Occupational therapy helps people with autism learn the necessary skills in order to lead a more independent lifestyle. People on the autism spectrum may struggle with sensory modulation difficulties, which can cause them to struggle in their life. Since occupational therapy focuses on motor, social, physical, and cognitive skills, it can help autistic people improve their quality of life.
Depending on where they are on the spectrum, an autistic person may be fully capable of living an independent lifestyle or they may be nonverbal and need a lot of help in their life. Here’s what you need to know about how occupational therapy can help those with autism.
What Is Autism?
Autism spectrum disorder (ASD) is a developmental disability. It is caused by differences in the brain, not by vaccines. It is a lifelong condition that results in challenges with social interaction, repetitive behavior, and restrictive interests. Autistic people may pay attention, learn, and move in different ways than others.
As the name implies, ASD is a spectrum. It can be classified in three levels, which range from least to most severe. These are not inclusive of all autistic people and their symptoms and needs, but it is helpful in diagnosing the severity of the condition.
Some autistic people are very high-functioning. They may not say the right thing at the right time, have organizational issues, and may have trouble making friends. While they may have difficulty with social interactions and struggle to move from one activity to another, they can live independently and benefit from support.
People with moderate autism have more obvious issues than those on the mild end on the spectrum. They tend to struggle with nonverbal communication and speak in more simple sentences. They usually have narrow interests and have difficulty moving from one activity to the next. They can engage in repetitive behaviors, such as saying the same time over and over.
People on the moderate part of the spectrum need substantial support.
This is the most severe form of ASD. Like people with Level 1 or Level 2 ASD, they struggle with social interactions, hyper-fixations, and repetitive behaviors, but to the most extreme degree. They tend to struggle to speak clearly and rarely interact with others. They can find it very hard to function on their own and need a significant amount of support.
The type of support an autistic person needs very much depends on their specific circumstances and can change with time, as their skills either improve or their symptoms worsen.
What Is Occupational Therapy?
Occupational therapy helps people improve their everyday skills with the goal of increasing independence. Occupational therapists help people with their physical, cognitive, and sensory abilities. They can help those recovering from injuries and those with disorders, such as Parkinson’s or ASD.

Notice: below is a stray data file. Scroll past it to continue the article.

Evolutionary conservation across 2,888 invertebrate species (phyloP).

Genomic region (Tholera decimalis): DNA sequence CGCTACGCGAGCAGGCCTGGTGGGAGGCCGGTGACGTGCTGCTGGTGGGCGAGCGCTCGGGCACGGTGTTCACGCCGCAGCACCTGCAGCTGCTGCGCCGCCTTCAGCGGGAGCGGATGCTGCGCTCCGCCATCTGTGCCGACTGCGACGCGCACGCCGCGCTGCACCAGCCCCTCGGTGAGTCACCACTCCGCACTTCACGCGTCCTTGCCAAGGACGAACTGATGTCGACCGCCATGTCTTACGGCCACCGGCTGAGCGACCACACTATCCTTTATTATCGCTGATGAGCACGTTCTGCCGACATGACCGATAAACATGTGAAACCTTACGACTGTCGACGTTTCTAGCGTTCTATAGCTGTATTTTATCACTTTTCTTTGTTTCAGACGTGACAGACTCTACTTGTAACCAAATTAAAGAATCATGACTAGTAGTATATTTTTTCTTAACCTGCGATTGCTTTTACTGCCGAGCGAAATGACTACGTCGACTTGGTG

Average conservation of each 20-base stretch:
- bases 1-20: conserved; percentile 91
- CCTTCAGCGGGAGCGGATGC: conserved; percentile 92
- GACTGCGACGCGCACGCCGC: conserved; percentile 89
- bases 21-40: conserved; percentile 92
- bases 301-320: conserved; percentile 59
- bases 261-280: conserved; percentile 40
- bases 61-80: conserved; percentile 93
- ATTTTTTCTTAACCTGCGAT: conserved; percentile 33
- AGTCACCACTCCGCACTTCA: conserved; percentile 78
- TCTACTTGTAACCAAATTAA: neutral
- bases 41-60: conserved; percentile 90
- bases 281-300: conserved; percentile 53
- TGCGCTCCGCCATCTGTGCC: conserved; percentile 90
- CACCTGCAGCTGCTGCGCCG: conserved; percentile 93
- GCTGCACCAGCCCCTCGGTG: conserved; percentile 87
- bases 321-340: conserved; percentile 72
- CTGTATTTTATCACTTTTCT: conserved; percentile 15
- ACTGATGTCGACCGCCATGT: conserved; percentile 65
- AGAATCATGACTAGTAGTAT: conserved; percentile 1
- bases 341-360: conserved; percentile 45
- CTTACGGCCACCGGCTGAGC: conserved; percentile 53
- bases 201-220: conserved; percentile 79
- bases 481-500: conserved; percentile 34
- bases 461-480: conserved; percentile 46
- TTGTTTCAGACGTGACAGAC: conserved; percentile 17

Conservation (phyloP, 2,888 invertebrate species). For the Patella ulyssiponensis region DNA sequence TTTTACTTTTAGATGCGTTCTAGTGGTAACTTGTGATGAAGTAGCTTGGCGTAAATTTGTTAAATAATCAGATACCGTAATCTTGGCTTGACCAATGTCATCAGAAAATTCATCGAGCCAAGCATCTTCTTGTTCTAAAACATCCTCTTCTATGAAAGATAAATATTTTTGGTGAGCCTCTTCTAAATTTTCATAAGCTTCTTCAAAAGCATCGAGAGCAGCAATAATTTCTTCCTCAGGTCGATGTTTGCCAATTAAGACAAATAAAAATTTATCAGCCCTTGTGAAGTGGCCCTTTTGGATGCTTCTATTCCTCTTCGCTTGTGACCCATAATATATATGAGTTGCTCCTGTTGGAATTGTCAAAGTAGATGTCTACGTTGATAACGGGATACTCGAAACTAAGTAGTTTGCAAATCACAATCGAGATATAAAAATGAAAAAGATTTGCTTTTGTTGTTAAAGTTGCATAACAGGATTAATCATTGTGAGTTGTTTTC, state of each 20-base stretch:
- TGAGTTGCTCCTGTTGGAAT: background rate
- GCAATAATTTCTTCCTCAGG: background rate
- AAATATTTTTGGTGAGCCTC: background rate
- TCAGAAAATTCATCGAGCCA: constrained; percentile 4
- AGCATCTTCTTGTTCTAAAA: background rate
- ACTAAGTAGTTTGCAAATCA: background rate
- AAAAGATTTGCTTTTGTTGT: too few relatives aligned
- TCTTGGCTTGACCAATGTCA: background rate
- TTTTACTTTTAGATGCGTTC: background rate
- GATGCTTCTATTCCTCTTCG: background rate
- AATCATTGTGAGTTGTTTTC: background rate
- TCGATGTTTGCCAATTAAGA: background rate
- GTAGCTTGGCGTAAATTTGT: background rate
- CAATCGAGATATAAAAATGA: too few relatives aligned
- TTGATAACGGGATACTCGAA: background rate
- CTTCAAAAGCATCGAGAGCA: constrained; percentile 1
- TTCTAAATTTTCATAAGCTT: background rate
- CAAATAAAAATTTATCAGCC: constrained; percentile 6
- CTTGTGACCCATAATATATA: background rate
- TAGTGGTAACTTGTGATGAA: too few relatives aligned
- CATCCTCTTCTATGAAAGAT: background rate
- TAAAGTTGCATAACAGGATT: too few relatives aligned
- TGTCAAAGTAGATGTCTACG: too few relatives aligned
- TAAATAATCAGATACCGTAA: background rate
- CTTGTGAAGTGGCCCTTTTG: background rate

This is a very individualized treatment plan. Occupational therapists evaluate the needs of the individual in order to best determine how to help them. This can range from working on key skills so that one can dress oneself or being able to regulate emotions and participate in social interactions.
How Can Occupational Therapy Help Those With Autism?
Occupational therapists use screening tools and diagnostic criteria in order to evaluate an autistic person’s needs. They’ll look at social, communication, sensory, cognitive, and motor skills. Once they know the person’s developmental needs, they’ll be able to come up with a treatment plan to address them.
Occupational therapy helps both children and adults with ASD. Early treatment can help autistic people live a more independent lifestyle by helping them become more organized and regulated. They can help with issues such as sensory overload and social interactions.
Occupational therapy works on developing skills needed for daily living, as well as removing barriers to learning by targeting sensory processing differences. This helps autistic people become more focused and calm.
Occupational therapists can help people successfully participate in their communities and are suitable for any stage of life.
Types Of Therapies For ASD
Some of the interventions occupational therapists use include:
- Motor development
- Sensory integration
- Self-regulation strategies
- Social participation activities
- Cognitive-behavioral approach
- Visual supports
- Strategies for personal responsibility
- And more
Given that autistic people’s needs vary a great deal, it’s helpful to have a type of therapy that is so individualized.
Occupational Therapists In Layton
Wasatch Peak Physical Therapy provides occupational therapy services in Layton. Contact us today to learn more about our services and how we can help you and your loved ones improve your quality of life.